The hw_file representing the open file handle is explicity opened, but never closed. The simple explanation for this is that File implements the Drop trait, which is Rust’s way of providing destructor semantics. When the hw_file variable goes out of scope, the file handle underlying the File is closed out before the rest of its data is freed. When a programmer wishes to explicitly control a resource’s lifetime (for example: avoiding multiple handles to the same file simultaneously), they can be limited with scopes:

    let mut data = {
        let mut read_only = File::open(&path);
        from_utf8_owned(read_only.read_to_end())
    };
    // do some stuff and maybe mutate data
    {
        let mut write_only = File::open_mode(&path, Truncate, Write);
        write_only.write(data.as_bytes());
    }

It is also possible to explicitly invoke a value’s destructor and remove it from the current scope by calling drop(value). In the above example this could be done with drop(read_only), removing the need for explicit scopes.

And although read_only was opened read-only (the defined behavior when calling File::open), it was stored in a mutable variable (as seen in let mut read_only = ...). This is because, although the file itself is read-only, its internal position counter is changed on calls to read-related functions. In this regard, File has read(2)-like behavior.

Conclusion

More information on the std::io::fs module can be found in the libstd API docs, which provide a good overview of the module, as well some common use cases. Much of Rust’s IO API is defined in this manner: Expose simple APIs that leverage the strengths of the language’s type system to expose simple, safe and performant APIs to the end user.

For more details about general programming languages, see the Safari Books Online resources referenced below.

Not a subscriber? Sign up for a free trial.

Safari Books Online has the content you need

Practical Foundations for Programming Languages offers a fresh perspective on the fundamentals of languages through the use of type theory. Whereas most textbooks on the subject emphasize taxonomy, Harper instead emphasizes genetics, examining the building blocks from which all programming languages are constructed. Language features are manifestations of type structure. The syntax of a language is governed by the constructs that define its types, and its semantics is determined by the interactions among those constructs. The soundness of a language design – the absence of ill-defined programs – follows naturally.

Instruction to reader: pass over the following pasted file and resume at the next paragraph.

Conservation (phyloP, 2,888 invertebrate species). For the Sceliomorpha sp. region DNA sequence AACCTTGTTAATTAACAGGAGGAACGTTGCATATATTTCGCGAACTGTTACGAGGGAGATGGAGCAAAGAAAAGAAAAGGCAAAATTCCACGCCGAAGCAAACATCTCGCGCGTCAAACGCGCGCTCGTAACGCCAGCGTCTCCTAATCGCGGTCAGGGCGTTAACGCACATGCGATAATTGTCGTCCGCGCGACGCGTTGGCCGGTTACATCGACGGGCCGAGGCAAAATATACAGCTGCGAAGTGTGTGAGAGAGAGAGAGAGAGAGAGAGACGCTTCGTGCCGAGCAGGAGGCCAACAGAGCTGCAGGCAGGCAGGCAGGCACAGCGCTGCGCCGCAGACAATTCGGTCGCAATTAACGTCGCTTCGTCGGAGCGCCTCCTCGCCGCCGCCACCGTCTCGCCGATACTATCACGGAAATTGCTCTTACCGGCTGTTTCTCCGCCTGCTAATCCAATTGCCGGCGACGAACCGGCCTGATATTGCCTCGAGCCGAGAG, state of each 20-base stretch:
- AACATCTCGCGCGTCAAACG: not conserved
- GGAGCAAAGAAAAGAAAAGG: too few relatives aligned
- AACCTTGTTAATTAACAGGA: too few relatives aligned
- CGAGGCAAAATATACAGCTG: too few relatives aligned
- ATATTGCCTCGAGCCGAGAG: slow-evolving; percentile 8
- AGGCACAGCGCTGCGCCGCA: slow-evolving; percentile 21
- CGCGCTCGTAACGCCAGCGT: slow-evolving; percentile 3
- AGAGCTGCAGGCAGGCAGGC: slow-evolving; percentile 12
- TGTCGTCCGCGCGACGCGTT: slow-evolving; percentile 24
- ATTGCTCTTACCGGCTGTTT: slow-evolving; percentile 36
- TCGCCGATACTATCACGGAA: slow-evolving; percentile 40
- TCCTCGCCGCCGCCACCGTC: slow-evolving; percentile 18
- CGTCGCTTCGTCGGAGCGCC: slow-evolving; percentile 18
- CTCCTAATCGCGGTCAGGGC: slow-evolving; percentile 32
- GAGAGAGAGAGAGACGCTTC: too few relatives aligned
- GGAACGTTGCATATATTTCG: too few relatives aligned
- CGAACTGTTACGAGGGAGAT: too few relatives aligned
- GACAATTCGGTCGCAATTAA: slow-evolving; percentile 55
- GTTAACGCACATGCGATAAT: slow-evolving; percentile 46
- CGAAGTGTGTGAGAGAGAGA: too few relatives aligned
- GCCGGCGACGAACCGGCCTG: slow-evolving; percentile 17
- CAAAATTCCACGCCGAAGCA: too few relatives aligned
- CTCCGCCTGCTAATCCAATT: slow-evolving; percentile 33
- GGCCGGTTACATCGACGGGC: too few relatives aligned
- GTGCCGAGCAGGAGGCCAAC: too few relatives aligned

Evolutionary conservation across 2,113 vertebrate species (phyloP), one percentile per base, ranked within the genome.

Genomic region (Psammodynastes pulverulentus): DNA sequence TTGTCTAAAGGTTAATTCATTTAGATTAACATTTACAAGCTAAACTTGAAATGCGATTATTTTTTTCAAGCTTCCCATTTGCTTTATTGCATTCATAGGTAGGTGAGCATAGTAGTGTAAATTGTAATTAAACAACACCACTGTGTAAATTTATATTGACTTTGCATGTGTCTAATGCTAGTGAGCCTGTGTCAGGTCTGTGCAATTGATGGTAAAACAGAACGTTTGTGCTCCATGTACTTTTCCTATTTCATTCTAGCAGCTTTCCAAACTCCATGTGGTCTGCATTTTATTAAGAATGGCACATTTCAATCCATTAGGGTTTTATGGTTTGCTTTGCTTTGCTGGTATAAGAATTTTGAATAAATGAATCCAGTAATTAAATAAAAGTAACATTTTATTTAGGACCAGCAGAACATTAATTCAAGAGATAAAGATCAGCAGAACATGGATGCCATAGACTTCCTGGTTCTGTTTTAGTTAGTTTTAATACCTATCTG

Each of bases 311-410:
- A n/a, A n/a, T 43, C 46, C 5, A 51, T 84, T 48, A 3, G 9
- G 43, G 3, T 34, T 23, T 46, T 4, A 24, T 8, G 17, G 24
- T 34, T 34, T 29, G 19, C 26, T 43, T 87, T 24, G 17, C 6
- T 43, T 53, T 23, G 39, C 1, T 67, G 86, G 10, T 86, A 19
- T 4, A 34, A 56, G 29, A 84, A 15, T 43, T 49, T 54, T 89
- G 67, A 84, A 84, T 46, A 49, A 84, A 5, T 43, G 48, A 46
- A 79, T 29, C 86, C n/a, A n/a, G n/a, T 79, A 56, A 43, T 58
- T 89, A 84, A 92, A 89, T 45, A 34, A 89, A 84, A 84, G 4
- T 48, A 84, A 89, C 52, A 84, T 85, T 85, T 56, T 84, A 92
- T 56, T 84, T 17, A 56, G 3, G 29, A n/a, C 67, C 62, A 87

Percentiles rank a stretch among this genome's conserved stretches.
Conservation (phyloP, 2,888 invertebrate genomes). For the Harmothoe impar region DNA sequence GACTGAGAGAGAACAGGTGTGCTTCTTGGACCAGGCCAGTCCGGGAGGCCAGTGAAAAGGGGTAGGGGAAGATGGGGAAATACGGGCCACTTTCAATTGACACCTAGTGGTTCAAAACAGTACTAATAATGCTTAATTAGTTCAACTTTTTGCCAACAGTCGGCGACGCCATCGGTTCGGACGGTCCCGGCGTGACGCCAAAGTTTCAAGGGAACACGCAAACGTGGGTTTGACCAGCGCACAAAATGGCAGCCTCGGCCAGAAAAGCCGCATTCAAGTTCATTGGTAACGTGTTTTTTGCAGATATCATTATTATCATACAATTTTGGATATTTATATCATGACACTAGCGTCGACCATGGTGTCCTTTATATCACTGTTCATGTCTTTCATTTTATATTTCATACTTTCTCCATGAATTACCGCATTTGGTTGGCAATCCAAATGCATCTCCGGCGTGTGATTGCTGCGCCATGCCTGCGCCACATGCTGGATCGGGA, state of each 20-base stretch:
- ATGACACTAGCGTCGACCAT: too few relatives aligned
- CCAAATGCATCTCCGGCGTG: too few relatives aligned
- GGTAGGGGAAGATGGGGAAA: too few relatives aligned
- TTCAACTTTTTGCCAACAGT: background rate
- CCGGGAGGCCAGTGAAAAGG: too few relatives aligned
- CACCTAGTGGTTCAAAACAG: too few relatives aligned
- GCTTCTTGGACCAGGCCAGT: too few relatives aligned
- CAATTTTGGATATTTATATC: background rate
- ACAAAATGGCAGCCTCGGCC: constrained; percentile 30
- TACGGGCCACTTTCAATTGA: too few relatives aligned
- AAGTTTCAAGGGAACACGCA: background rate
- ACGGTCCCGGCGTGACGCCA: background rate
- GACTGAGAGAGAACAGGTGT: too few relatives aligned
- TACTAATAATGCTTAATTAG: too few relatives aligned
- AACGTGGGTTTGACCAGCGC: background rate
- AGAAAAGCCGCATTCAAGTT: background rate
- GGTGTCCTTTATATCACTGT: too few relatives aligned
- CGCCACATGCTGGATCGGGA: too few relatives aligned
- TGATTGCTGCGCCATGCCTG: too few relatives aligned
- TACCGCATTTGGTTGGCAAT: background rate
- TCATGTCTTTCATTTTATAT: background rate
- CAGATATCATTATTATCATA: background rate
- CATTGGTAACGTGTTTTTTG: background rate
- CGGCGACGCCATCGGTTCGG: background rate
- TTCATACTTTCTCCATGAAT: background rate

Formal and Practical Aspects of Domain-Specific Languages cover how computer languages are a programmer’s basic tool and they play an essential role in computer science in which they specify computations which need to be performed as well as intended behavior of a system. Domain-Specific Language (DSL) is a particular computer programming language used to address a particular problem domain, representation technique, and solution technique. This book is a collection of academic works containing current research on all aspects of domain-specific language. This book is a comprehensive overview in the computer language field and aims to be essential for scholars and practitioners in the software engineering fields by providing new results and answers to open problems in DSL research.
Just Enough C/C++ Programming provides an intelligent layperson’s guide to programming. The book does not assume you are dimwitted, like so many other beginning programming texts do, but it doesn’t assume you are an engineer either. It simply gives you enough C/C++ language knowledge to be able to complete practical, industry-related, programming projects without becoming sidetracked. In short, it teaches you everything you need to know to be a successful programmer, without overloading you on the details.

About Safari Books Online

Safari Books Online is an online learning library that provides access to thousands of technical, engineering, business, and digital media books and training videos. Get the latest information on topics like Windows 8, Android Development, iOS Development, Cloud Computing, HTML5, and so much more – sometimes even before the book is published or on bookshelves. Learn something new today with a free subscription to Safari Books Online.
|

Comments are closed.